The Case of the Frightened Lady (film)

The Case of the Frightened Lady is a 1940 British, black-and-white, crime, drama, mystery thriller, directed by George King and starring Ronald Shiner as Detective Sergeant Totty, Felix Aylmer, Helen Haye and Marius Goring.[1] It was produced by Pennant Picture Productions and presented by British Lion Film Corporation. The film is based on a play by Edgar Wallace.[2]

The Case of the Frightened Lady
Danish poster
Directed byGeorge King
Produced byS.W. Smith
Written byEdward Dryhurst (screenplay)
Robert Stevenson (uncredited)
Based onplay by Edgar Wallace
StarringMarius Goring
Helen Haye
Penelope Dudley Ward
Music byJack Beaver
CinematographyHone Glendinning
Edited byLeslie Norman
George King Productions (as Pennant Pictures)
Distributed byBritish Lion Film Corporation (UK)
Release date
28 September 1940 (UK)
Running time
81 minutes

This production was the second time that Wallace’s play had been adapted for the cinema. The first production in 1932 was directed by T. Hayes Hunter and starred Emlyn Williams.[3] The BBC also produced two television versions; the first in 1938 and the second in 1983 which starred Warren Clarke and Virginia McKenna.[4] [5]

In 2008, the film was released on DVD by Odeon Entertainment as part of their 'Best of British' collection. Prior to this release, the film had not been seen in public since its original release. [6]


The story is a thriller that revolves around the Lebanon family who live at Mark’s Priory. Lady Lebanon (Helen Haye) tells her son, William, Lord Lebanon (Marius Goring) that he must marry his cousin Isla Crane (Penelope Dudley Ward) to continue the family line. However, William has no intention of marrying Isla and matters are made more complicated due to Isla falling in love with architect, Richard Ferraby (Patrick Barr), who has come to Mark’s Priory to draw up renovation plans. At the same time, the strange behaviour of two footmen and the family physician (Felix Aylmer) add to the mystery surrounding the family and eventually rumour and speculation lead to a murderous conclusion.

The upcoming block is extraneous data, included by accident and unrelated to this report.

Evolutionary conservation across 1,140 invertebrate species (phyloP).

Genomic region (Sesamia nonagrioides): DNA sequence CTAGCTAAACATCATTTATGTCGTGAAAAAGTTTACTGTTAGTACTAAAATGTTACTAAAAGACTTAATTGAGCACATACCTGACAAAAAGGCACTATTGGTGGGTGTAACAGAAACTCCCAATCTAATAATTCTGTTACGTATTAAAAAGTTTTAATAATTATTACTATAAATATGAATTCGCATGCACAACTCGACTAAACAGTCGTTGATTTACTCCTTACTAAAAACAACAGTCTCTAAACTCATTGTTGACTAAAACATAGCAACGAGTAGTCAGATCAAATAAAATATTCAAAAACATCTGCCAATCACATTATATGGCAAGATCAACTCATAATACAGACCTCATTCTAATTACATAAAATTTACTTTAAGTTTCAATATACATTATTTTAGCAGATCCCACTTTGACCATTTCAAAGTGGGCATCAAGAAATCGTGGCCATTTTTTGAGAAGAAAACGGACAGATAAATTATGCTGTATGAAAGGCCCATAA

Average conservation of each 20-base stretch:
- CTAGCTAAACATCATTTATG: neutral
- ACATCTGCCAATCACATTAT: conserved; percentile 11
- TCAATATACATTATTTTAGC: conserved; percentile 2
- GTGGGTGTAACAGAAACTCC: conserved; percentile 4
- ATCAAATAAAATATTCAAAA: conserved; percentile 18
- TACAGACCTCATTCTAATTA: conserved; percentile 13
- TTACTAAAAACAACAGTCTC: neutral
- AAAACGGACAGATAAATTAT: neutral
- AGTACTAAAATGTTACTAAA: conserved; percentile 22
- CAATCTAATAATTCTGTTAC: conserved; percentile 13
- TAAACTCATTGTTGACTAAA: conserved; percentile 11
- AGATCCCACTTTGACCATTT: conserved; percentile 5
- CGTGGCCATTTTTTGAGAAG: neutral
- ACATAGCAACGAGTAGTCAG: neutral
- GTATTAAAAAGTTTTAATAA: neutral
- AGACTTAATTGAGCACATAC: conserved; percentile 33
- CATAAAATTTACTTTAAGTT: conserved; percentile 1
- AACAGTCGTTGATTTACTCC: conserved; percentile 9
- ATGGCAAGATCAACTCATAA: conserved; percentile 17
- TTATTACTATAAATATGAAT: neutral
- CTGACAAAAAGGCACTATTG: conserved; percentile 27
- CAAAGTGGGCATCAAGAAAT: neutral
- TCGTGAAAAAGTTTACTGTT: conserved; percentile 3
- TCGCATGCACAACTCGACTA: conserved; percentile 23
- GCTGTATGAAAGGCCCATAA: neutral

Critical reception

The New York Times wrote, "the sort of thing Edgar Wallace could make intriguing on paper—or, on the stage, as he did in telling of the horrendous doings at Mark's Priory in Criminal at Large about ten years ago. But the old shocker has lost most of its punch...There are several reasons why Frightened Lady doesn't come off as it should. One is that Director George King has not evidenced any regard for suspense, the other is that the performances, on the whole, are uninspired. But perhaps the real reason is that the story itself is outmoded for cinematic treatment" ;[7] while Britmovie called it "a tightly written murder mystery...probably one of the best scored films of the 1940s, with the piano dirges being played throughout the movie, “The Case of the Frightened Lady” is a fast moving story... (it) remains a classic for those who enjoy this genre of film" ;[8] and Vérité noted "a fun and feisty thriller that unlike so many modern films, doesn't outstay its welcome." [9]


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